Essex Greenpeace planning day
Last Saturday in Southend saw the second annual Essex Greenpeace
These planning days mark a new departure for Greenpeace, who are
shifting from a highly centralised organisation - where the
supporter's role has been to give financial aid to the adventures
of the courageous elite who take part in high profile actions - towards an
organisation where the members play a real leading role.
This process will, of course, be imperfect but the dividends are
already paying off. Local groups are now far more involved in local
campaigns and the role of the 'rank and file members' is no longer confined to fund raising support to the more exciting
activities on the high seas, or in high places.
Through the day there were a variety of workshops where activists
discussed ideas and planned the way forward. I'll
not go into intricate detail on what was discussed but the most obvious
thing was that not only were there some stunningly brilliant ideas
thrown up but that it was possible to combine a focused attitude towards
making activity happen and have fun with it at the same time.
There were two sessions on GM for instance. One about the wider
campaigns taking place, the new period of legislation that will allow GM
to be more widely planted, and a second session that focused on Sainsbury's
and the fact that they give GM feed to their dairy herd - thereby
feeding GM milk to an unknowing public. Both sessions produced real
results, the first produced wide ranging and positive
strategies and the second knuckling down to planning specific actions.
There were also sessions on wind farms (which focused on informing
participants on new developments in governmental policy and exploring
how to push the government's positive, but slow, moves towards
sustainable energy sources), Esso and the upcoming US
presidential elections (which took the form of a firm and professional
opportunity for members to influence national GP policy - which I
suspect had a deeper impact than many would have initially thought
I'm particularly looking forward to the issuing of 'dis-loyalty
cards' that can both help give profile and importance to the impact of
multi-nationals on the environment and tie people more closely to a
bigger picture world view.
Lessons for the left
For the left one of the most interesting sessions was on recruitment
and retention. I'd wondered whether this session would deteriorate into
moaning and whining, but to my delight not only were people willing to
face the problems that all organised troublemakers have, they also set
about exploring the issues and looking for ways to improve.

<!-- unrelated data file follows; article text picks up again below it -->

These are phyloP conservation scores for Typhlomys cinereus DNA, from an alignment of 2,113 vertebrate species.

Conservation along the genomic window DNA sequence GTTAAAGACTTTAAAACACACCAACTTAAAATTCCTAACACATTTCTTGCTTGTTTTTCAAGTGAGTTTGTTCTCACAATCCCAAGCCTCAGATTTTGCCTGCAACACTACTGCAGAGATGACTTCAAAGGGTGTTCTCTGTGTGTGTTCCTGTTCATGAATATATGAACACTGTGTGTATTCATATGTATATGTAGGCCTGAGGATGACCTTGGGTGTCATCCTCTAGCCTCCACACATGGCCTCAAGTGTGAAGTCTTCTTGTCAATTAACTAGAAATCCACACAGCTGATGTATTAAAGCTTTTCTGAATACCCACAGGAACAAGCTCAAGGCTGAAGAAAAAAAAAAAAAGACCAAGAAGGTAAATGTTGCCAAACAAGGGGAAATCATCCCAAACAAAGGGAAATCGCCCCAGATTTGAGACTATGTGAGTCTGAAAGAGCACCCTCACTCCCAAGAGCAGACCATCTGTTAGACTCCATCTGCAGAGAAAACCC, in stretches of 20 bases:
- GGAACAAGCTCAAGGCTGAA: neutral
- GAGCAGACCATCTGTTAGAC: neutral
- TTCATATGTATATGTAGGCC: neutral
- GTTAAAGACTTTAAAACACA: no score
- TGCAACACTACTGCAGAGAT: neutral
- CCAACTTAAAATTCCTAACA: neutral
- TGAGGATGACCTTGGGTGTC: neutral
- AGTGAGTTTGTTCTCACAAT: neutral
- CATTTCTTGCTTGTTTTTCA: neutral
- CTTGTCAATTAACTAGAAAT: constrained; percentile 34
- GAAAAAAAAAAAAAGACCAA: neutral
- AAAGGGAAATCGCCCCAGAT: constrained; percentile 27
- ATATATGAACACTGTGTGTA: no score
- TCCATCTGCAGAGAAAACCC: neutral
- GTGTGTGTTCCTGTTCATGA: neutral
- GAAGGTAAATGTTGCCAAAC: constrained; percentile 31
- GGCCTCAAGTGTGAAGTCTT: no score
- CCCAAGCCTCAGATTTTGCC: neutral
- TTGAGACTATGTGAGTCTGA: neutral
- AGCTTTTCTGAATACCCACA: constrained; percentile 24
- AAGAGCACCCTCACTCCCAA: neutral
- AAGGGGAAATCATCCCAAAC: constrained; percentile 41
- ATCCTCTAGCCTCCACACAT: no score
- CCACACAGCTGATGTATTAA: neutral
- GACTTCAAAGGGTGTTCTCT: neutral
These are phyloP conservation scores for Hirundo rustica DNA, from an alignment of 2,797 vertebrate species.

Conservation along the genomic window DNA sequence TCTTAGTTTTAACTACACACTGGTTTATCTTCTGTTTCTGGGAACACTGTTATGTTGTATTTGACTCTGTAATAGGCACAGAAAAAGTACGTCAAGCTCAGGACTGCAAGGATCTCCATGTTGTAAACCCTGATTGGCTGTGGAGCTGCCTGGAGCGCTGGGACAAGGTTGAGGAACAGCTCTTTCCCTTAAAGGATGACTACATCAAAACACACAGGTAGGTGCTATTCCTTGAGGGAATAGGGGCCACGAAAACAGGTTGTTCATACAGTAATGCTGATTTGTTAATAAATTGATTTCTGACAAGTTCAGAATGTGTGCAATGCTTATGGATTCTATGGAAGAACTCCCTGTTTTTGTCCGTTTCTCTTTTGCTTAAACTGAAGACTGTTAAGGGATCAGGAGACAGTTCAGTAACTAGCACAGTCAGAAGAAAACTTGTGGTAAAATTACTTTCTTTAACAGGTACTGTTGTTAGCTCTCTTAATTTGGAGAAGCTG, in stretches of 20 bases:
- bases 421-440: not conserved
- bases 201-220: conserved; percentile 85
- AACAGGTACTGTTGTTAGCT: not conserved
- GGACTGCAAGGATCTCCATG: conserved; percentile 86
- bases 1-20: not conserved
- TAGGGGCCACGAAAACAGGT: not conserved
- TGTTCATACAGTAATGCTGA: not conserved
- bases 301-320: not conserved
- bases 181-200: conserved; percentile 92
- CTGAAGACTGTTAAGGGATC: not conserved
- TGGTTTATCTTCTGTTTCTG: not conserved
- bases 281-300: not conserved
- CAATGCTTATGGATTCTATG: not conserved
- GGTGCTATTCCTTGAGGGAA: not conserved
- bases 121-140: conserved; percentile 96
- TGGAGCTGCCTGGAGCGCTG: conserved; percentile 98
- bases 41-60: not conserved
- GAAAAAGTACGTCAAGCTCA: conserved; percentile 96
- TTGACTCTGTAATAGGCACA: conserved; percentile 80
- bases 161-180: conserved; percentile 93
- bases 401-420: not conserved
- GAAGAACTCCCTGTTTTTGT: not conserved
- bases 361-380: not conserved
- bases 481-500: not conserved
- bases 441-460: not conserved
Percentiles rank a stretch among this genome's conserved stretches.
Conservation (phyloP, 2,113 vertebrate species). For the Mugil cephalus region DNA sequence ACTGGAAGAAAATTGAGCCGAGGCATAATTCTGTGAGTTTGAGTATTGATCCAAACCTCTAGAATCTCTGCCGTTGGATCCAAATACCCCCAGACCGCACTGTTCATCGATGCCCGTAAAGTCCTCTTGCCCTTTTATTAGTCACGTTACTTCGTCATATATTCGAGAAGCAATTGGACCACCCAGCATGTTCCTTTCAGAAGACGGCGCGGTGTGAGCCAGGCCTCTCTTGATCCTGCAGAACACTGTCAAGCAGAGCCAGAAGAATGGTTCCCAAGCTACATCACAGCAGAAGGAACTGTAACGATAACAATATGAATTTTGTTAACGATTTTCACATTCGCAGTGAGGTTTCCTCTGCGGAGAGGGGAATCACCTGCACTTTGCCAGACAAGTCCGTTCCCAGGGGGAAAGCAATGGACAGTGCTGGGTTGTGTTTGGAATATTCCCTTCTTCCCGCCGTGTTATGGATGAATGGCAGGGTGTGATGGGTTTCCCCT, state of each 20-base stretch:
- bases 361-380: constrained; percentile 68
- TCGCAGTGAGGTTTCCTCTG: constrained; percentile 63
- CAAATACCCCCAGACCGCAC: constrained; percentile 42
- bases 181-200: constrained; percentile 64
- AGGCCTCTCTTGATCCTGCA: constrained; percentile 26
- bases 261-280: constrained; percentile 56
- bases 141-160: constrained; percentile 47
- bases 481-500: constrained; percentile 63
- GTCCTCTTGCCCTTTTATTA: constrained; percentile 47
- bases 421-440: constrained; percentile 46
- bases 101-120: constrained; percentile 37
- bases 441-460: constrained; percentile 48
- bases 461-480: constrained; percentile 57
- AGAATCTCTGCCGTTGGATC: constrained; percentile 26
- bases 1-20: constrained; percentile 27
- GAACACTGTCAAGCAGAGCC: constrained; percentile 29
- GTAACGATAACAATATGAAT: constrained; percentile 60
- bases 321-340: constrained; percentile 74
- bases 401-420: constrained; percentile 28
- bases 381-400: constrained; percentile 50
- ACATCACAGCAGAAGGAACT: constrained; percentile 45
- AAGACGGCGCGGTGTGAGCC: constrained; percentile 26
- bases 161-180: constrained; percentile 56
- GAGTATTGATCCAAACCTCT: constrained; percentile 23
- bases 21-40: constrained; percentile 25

This was undoubtedly helped by the sure and relaxed guidance of
Richard who started the session. The natural talent of many of the
activists there on the day was truly impressive, and strangely, rather
than attacking each other or trying to build their own little kingdoms
they would recognise each other's talents, trying to build each other
up. Far from naming and shaming they would name people to congratulate
them openly, disingenuously and warmly. I would defy anyone, no matter
how experienced, to come out of a day like that without having gained
The day in itself had a number of practical functions that have
certainly moved things forward.
- Bringing the groups together so that the word
'network' actually has content.
- Allowing members access to the central body, which
in practise amounts to a move towards democratisation of the
- Accessing the invention and talents of the group
members, rather than confining decision making to a small
'professional' group who can become cut off and, frankly, a bit
- Involving the members in the process making it
I don't know if the left would be capable of having such a fraternal
and productive set of local workshops - I suspect it could. We have the
talent. We have the deeply committed individuals, and we have the need
to bring ourselves together in a more organised and effective fashion.
This move towards communication and participation would be a real
asset to the left and protest movements in general - I noticed that the
Stop the War coalition has a similar proposal, it will be interesting
see how that pans out for instance.
If we value the members and participants of our movement they will reward
us with enthusiasm,
commitment, and unleash that talent that socialists know lurk within
each and everyone of us. We ignore that lesson at our peril, but
although this may be a small and modest example of how we can all learn
from each other I certainly think its an example worth considering.